The effect of changes in monetary policy interest rates on house prices has been a centre of attention in many economic and policy debates, as well as in an extensive academic literature. While the direction of the effect of a change in rates is more or less clear from both the theoretical and empirical perspective, the estimated magnitude of the effect differs from study to study, sometimes significantly. Thus, in our research paper The effect of monetary policy on house prices – how strong is the transmission? we focus on this relationship and aim to examine the true effect by means of a quantitative survey of the available literature (a meta-analysis). The aim of meta-analysis is to estimate the average effect reported in the literature, adjust it for potential publication bias and explain any differences.
Published in the CNB WP 14/2020 (pdf, 1,2 MB)
We offer the first systematic survey of the literature examining the effect of a change in policy interest rates on house prices. While the effect of monetary policy on consumer prices has been studied in a large number of primary studies and in meta-analyses (Rusnak et al., 2013; Havranek & Rusnak, 2013), a synthesis of the effect on house prices has been missing. In our paper, we present more than 1,400 estimates of the effect of policy interest rates on house prices over various time horizons. We thus explore not only the short-term impact of a change in rates, but also the medium and long-term effect. The estimates come from 31 international studies covering 27 countries. Our aim is to provide the most comprehensive possible synthesis of the literature, i.e. to cover as many studies as possible, but to keep the estimates directly comparable. The summary of the results of primary studies shows that an increase in the policy rate by one percentage point leads to a decline in house prices of 0.7% after one year and 0.9% after two years on average (Figure 1).
Figure 1: Summary of all estimates available in the literature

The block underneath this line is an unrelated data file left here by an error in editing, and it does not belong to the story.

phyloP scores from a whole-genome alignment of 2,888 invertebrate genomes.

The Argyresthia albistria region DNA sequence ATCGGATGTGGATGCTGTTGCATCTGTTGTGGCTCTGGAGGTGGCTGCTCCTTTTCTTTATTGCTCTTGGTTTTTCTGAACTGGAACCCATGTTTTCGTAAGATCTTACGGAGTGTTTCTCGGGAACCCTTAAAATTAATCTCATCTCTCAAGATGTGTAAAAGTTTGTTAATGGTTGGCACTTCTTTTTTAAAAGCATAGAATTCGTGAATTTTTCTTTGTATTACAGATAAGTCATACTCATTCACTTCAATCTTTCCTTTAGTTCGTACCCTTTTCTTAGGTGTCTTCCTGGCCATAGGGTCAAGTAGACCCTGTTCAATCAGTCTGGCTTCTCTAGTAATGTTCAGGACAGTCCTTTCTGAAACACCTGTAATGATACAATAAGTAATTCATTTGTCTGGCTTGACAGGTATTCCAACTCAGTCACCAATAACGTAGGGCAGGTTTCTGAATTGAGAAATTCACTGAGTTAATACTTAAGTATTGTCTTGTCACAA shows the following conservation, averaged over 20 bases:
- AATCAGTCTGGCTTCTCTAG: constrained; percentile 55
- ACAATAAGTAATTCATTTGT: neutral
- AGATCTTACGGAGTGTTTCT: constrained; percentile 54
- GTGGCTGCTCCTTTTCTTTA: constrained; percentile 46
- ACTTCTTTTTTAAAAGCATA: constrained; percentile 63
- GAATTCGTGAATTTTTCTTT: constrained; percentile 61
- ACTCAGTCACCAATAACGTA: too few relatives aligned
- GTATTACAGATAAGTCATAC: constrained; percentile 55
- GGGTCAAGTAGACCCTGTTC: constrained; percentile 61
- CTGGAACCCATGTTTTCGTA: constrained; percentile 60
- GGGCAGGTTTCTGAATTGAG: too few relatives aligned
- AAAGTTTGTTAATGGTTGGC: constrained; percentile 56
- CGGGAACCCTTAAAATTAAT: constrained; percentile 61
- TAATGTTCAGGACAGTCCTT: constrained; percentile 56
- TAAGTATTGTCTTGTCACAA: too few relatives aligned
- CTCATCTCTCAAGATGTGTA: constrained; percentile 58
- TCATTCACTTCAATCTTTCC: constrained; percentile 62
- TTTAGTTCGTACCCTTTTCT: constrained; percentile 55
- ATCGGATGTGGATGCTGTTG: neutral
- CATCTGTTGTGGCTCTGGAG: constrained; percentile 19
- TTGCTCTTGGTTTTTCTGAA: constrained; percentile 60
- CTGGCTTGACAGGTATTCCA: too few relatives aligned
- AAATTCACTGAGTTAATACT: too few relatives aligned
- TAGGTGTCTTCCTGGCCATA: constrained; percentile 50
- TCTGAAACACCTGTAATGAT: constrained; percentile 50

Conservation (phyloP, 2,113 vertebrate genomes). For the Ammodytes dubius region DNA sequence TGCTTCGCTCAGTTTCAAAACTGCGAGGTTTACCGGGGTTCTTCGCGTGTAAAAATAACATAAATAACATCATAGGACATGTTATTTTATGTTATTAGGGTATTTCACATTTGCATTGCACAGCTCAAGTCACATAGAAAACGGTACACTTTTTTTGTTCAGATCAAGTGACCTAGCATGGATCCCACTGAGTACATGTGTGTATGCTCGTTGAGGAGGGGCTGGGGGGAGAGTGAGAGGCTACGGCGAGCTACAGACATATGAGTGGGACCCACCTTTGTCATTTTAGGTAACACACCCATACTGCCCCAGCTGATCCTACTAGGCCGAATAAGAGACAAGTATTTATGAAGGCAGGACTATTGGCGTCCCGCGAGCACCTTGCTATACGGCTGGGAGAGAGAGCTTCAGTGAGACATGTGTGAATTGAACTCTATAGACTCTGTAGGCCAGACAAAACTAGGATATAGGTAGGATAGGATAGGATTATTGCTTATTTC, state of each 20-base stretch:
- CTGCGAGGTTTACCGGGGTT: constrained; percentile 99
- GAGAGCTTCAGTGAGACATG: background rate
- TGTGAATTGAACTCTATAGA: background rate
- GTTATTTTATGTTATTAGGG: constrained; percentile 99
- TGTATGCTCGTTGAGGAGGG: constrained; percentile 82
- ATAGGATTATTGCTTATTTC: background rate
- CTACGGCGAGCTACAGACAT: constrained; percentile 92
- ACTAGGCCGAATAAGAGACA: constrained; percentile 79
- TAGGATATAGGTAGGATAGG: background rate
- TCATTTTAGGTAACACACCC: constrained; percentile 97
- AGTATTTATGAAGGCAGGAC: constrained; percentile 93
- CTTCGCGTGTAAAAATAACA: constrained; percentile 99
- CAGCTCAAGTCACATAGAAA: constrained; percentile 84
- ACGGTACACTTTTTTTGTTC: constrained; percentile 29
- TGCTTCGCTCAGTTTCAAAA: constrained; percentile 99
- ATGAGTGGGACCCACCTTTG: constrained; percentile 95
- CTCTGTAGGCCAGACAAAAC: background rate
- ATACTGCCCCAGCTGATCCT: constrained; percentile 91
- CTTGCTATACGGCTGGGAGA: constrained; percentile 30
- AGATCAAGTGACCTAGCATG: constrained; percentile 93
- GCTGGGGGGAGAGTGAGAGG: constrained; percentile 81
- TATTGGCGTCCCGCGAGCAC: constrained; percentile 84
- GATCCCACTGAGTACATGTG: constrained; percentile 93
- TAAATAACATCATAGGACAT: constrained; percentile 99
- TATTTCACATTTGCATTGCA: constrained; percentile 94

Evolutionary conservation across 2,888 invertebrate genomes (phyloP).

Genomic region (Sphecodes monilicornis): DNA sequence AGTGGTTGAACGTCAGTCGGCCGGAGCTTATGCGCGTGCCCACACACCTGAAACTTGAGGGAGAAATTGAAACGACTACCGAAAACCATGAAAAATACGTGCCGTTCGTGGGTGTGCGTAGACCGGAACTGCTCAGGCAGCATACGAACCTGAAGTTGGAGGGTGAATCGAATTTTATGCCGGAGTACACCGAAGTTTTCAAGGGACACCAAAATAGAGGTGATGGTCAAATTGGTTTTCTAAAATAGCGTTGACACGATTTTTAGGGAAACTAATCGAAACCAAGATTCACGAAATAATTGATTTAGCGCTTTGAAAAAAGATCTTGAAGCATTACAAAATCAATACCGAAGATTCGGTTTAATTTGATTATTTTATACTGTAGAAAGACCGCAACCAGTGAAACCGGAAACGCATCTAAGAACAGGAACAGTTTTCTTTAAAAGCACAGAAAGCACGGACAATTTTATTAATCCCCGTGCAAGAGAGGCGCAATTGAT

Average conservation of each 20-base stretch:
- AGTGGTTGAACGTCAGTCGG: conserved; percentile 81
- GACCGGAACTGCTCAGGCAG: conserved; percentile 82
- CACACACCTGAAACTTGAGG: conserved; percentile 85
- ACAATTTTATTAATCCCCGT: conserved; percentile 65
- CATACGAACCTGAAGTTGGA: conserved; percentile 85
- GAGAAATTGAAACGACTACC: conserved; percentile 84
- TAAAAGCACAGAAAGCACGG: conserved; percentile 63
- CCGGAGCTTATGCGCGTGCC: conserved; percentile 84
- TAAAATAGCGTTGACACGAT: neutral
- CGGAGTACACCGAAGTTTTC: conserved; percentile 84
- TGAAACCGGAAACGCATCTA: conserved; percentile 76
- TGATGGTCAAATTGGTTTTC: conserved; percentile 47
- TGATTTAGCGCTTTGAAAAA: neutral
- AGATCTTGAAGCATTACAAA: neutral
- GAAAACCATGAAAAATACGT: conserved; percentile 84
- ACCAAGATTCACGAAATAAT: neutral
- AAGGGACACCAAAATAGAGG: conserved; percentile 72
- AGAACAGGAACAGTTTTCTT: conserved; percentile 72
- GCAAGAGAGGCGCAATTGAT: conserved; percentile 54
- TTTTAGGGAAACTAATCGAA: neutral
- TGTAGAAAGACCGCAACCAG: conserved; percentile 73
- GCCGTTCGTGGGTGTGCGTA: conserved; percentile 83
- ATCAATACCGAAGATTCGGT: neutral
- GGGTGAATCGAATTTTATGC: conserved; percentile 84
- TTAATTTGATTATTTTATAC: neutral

Note: The graph shows the median impulse response implied by the literature: the effect of a 1 pp increase in the policy rate on house prices (y-axis) over various time horizons (x-axis).
In order to reveal the true magnitude of the effect, we need to examine the possible publication bias. It occurs when different estimates have different probabilities of being reported, based on their direction, size or statistical significance. To put it differently, large and statistically significant estimates or estimates with the “correct” sign may be preferentially selected for publication. As a result, publication bias – a bias in the average estimate towards a stronger effect – emerges. In order to examine potential publication bias we use graphical and simple linear methods as well as more complex nonlinear models (see, for example, Furukawa, 2019, and Andrews & Kasy, 2019). All approaches lead to similar results: positive and statistically insignificant results are systematically underreported in the literature. After adjusting for this publication bias, the effect of a change in interest rates on house prices at each time horizon is rather weaker than the median effect shown in Figure 1. The effect at the monetary policy horizon, i.e. 12–18 months after the change in interest rates, however, remains statistically significant even after adjustment for this bias.